Most well-known file formats have a published specification document (often with a reference implementation) that describes exactly how the data is to be encoded, and which can be used to determine whether or not a particular program treats a particular file format correctly. This is not always the case, however; some proprietary file formats may effectively be defined only implicitly, by the programs that implement support for them, due to the intentional withholding of the specifications by the developers, who consider the specifications to be trade secrets. As a general rule, file formats with publicly available specifications are supported by a large number of programs, while non-public formats are supported by only a few programs, since supporting non-public formats requires costly licensing or elaborate reverse engineering efforts.
Some file formats are designed to store very particular sorts of data; the JPEG format, for example, is designed only to store still images. Other file formats, however, are designed for storage of several different types of data; the GIF format supports storage of both pictures and simple animations, and the AVI format can support many different types of multimedia.
Since files are seen by programs as streams of data, a method is required to mark the format of the file. One way to indicate these metadata is with a file extension. Another is with off-band[?] data if supported by the filesystem. And another is in-band[?], within the file with an distinctive sequence (often called the magic number[?]).
For example, a GIF file can be recognized by its extension ".gif", by some metadata about type or by its first four bytes "GIF8".
It is sometimes possible to cause a program to read a file encoded in one format as if it were encoded in another format. With a bit of work, for example, a music playing program can be used to play a (specially modified) Microsoft Word document as if it were a song. The result does not sound very musical, however. This is so because a sensible arrangement of bits in one format is almost always nonsensical in another.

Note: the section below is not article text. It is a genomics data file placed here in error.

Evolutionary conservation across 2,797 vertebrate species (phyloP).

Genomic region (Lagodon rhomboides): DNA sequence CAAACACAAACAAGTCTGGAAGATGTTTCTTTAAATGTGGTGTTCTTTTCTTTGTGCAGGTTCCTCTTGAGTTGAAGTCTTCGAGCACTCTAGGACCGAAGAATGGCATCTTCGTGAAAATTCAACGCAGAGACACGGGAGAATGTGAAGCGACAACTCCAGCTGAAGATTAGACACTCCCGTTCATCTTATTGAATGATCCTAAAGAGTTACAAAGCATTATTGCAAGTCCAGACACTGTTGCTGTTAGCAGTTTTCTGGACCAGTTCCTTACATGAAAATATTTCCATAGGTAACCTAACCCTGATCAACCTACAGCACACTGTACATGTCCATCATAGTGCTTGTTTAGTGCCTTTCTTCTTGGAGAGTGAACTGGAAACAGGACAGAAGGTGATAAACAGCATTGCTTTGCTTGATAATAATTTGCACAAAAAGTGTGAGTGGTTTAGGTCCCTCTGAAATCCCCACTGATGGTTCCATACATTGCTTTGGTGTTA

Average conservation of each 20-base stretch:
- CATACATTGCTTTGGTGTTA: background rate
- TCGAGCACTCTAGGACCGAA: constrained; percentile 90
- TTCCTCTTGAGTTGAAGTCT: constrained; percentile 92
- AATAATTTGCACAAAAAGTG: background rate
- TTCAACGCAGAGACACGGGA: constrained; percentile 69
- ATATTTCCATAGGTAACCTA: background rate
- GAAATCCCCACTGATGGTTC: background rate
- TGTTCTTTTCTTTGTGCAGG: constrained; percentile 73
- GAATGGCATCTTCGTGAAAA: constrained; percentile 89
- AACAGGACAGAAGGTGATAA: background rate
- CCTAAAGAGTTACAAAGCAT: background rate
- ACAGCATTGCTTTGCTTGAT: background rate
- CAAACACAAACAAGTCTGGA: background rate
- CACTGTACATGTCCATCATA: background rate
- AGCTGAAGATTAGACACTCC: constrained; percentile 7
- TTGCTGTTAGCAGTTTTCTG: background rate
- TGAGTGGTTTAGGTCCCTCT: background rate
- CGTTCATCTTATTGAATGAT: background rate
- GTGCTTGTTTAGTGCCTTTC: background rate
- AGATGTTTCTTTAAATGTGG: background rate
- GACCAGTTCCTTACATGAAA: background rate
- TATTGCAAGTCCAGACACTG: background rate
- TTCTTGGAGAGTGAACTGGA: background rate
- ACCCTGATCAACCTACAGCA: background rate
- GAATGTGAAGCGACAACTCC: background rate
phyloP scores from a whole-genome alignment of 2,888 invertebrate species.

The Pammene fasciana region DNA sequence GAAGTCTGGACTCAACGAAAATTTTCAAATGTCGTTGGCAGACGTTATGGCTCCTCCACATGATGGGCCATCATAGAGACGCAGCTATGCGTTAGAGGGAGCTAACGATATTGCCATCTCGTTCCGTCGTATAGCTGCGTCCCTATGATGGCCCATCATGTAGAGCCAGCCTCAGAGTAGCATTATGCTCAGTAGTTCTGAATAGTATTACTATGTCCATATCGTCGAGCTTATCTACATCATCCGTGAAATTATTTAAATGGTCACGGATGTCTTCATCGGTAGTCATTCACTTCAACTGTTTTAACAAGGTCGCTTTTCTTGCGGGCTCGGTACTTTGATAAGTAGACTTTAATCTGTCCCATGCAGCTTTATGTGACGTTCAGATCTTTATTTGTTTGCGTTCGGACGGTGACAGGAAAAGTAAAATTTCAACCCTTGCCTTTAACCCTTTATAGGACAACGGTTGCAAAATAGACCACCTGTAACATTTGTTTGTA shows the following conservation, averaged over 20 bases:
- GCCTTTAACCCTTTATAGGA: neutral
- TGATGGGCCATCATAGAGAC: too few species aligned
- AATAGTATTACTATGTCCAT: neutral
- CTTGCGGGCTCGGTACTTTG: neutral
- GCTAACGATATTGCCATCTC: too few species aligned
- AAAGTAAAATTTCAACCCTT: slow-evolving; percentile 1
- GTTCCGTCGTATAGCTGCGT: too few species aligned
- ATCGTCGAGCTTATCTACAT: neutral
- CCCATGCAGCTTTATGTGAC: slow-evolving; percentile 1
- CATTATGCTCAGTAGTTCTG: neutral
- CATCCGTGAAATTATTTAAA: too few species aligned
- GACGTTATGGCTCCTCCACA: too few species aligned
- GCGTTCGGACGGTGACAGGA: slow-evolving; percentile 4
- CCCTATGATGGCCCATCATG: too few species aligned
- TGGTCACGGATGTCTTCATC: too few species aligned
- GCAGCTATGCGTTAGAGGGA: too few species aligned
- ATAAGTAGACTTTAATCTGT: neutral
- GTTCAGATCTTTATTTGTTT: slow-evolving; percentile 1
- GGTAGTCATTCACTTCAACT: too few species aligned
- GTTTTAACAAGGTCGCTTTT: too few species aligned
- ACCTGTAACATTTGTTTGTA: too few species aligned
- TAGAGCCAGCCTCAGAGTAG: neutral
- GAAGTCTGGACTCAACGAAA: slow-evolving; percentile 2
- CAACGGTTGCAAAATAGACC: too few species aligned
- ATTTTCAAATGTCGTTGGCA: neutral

It should be noted that it is very difficult to make a principled distinction between a file format and a programming language, or between a "normal program" and a programming language interpreter. A programming language can be seen as a file format for storing algorithms, while even a simple image file viewer can be seen as an "interpreter" for, say, the GIF "language."
The most useful part of intellectual property law for protecting ownership of a file format appears to be patent law. Although patents for file formats are not permitted, some formats require encoding data with patented algorithms. For example, the GIF file format requires use of a patented algorithm; at first, the patent owner did not collect fees for use of the algorithm, then started to collect fees. This has resulted in a significant decrease in the use of GIFs.